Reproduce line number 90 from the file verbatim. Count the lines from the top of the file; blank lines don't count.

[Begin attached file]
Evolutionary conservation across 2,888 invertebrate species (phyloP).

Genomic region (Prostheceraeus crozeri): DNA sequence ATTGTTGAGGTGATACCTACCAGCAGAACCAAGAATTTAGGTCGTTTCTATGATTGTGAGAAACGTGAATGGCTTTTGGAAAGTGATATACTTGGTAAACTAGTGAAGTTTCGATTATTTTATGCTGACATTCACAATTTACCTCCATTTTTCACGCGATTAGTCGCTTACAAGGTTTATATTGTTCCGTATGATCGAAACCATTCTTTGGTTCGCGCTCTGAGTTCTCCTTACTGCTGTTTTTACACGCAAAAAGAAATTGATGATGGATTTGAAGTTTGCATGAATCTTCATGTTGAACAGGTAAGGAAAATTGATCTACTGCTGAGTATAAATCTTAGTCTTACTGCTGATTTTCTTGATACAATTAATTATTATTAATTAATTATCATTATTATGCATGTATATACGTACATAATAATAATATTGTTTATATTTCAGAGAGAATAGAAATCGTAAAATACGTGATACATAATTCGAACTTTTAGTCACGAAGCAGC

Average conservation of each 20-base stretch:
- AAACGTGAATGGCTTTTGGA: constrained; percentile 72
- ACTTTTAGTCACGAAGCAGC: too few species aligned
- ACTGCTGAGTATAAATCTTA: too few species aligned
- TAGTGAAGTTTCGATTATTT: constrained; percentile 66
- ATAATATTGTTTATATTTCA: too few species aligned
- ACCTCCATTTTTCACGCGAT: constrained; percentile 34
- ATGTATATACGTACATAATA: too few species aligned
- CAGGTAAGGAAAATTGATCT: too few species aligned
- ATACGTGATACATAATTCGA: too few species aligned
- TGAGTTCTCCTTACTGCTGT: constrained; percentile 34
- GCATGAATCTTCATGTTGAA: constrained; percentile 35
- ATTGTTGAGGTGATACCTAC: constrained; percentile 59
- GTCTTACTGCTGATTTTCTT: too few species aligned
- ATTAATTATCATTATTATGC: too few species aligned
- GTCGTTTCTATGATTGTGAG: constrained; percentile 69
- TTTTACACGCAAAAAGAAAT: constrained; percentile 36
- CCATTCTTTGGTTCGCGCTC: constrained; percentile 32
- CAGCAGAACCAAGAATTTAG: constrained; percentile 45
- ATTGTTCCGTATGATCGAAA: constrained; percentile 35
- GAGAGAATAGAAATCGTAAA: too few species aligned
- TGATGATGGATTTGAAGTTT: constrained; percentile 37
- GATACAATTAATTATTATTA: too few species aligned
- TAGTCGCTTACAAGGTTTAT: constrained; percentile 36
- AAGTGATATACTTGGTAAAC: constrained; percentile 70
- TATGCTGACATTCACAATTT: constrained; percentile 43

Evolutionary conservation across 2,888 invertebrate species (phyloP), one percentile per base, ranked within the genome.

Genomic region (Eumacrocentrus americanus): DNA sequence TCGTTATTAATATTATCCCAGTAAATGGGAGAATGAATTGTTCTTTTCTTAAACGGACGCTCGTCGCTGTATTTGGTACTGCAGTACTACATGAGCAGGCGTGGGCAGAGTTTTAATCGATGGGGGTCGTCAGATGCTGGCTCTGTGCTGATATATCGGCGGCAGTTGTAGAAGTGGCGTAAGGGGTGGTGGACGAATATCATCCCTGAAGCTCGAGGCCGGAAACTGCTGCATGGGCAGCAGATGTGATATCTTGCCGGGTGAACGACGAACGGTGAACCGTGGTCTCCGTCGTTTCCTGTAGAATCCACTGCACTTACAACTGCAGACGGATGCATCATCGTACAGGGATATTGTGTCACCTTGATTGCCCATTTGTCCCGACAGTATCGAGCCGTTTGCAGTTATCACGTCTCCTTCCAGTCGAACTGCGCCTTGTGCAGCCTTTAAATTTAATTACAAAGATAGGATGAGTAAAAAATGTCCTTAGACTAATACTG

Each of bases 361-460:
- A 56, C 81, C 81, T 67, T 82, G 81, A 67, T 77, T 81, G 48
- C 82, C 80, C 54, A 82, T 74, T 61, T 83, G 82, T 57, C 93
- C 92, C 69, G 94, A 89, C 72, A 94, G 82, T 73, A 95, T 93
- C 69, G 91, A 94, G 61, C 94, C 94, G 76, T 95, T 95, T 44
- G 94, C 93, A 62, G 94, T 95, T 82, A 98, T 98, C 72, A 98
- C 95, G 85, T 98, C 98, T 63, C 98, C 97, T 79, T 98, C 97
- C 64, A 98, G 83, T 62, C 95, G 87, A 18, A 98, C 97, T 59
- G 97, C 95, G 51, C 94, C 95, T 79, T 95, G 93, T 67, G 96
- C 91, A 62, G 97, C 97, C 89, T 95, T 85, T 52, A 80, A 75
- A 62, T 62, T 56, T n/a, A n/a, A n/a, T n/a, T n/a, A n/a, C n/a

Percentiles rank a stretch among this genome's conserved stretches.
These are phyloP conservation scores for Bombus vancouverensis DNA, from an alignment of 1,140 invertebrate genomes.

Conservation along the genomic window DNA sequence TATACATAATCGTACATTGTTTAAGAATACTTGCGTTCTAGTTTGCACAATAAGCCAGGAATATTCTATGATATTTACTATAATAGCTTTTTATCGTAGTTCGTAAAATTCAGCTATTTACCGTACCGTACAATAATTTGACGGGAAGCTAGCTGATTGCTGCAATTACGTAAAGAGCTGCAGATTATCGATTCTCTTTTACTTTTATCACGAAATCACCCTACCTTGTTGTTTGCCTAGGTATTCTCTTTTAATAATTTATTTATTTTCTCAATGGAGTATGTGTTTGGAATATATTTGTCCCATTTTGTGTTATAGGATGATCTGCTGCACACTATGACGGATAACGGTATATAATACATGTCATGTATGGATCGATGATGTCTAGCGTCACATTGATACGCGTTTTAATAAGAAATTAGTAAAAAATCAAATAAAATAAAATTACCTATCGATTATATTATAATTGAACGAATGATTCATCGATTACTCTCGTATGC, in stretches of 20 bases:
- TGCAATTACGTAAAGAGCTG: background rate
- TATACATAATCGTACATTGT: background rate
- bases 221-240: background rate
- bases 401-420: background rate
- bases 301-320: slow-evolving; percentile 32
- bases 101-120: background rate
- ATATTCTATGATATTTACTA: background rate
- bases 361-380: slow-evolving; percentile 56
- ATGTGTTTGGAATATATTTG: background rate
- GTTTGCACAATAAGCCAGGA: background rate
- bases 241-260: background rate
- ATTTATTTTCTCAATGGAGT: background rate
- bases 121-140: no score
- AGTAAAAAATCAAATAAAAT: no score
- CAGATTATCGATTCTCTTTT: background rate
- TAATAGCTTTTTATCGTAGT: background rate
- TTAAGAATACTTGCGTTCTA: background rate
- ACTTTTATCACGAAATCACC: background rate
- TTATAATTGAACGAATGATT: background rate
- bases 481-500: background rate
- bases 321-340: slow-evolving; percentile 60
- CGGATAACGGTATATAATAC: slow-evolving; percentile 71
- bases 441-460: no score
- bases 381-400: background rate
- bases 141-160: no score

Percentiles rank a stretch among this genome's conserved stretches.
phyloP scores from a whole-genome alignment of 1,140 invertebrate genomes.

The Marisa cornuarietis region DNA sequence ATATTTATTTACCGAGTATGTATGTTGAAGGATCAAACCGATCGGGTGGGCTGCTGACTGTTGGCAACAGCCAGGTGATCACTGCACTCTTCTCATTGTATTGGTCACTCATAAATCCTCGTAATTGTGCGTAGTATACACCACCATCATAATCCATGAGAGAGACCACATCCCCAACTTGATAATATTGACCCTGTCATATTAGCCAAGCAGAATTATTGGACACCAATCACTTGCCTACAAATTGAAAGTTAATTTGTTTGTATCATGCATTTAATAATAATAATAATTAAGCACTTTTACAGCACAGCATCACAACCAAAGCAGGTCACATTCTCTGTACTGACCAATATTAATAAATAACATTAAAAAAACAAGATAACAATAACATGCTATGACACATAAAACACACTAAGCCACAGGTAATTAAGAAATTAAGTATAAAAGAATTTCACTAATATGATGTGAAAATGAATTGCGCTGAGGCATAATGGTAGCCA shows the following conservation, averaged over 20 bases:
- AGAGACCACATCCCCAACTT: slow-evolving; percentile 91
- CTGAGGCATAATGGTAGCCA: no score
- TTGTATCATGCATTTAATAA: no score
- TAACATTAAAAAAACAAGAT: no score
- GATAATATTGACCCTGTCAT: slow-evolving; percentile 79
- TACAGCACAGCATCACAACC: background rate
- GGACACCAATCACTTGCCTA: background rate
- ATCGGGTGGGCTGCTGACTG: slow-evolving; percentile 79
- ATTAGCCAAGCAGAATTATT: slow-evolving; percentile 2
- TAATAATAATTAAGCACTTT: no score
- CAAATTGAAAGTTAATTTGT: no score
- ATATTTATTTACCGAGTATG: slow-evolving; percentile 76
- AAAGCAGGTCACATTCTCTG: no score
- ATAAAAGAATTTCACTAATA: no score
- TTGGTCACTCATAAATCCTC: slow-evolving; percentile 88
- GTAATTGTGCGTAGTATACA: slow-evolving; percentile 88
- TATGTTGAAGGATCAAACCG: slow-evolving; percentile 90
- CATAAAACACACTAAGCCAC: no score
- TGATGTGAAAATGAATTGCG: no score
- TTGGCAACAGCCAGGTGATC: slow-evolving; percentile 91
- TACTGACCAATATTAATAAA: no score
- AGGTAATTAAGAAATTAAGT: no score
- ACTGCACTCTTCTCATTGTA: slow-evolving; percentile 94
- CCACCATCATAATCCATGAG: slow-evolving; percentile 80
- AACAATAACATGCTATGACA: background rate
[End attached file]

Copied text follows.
- CATAAAACACACTAAGCCAC: no score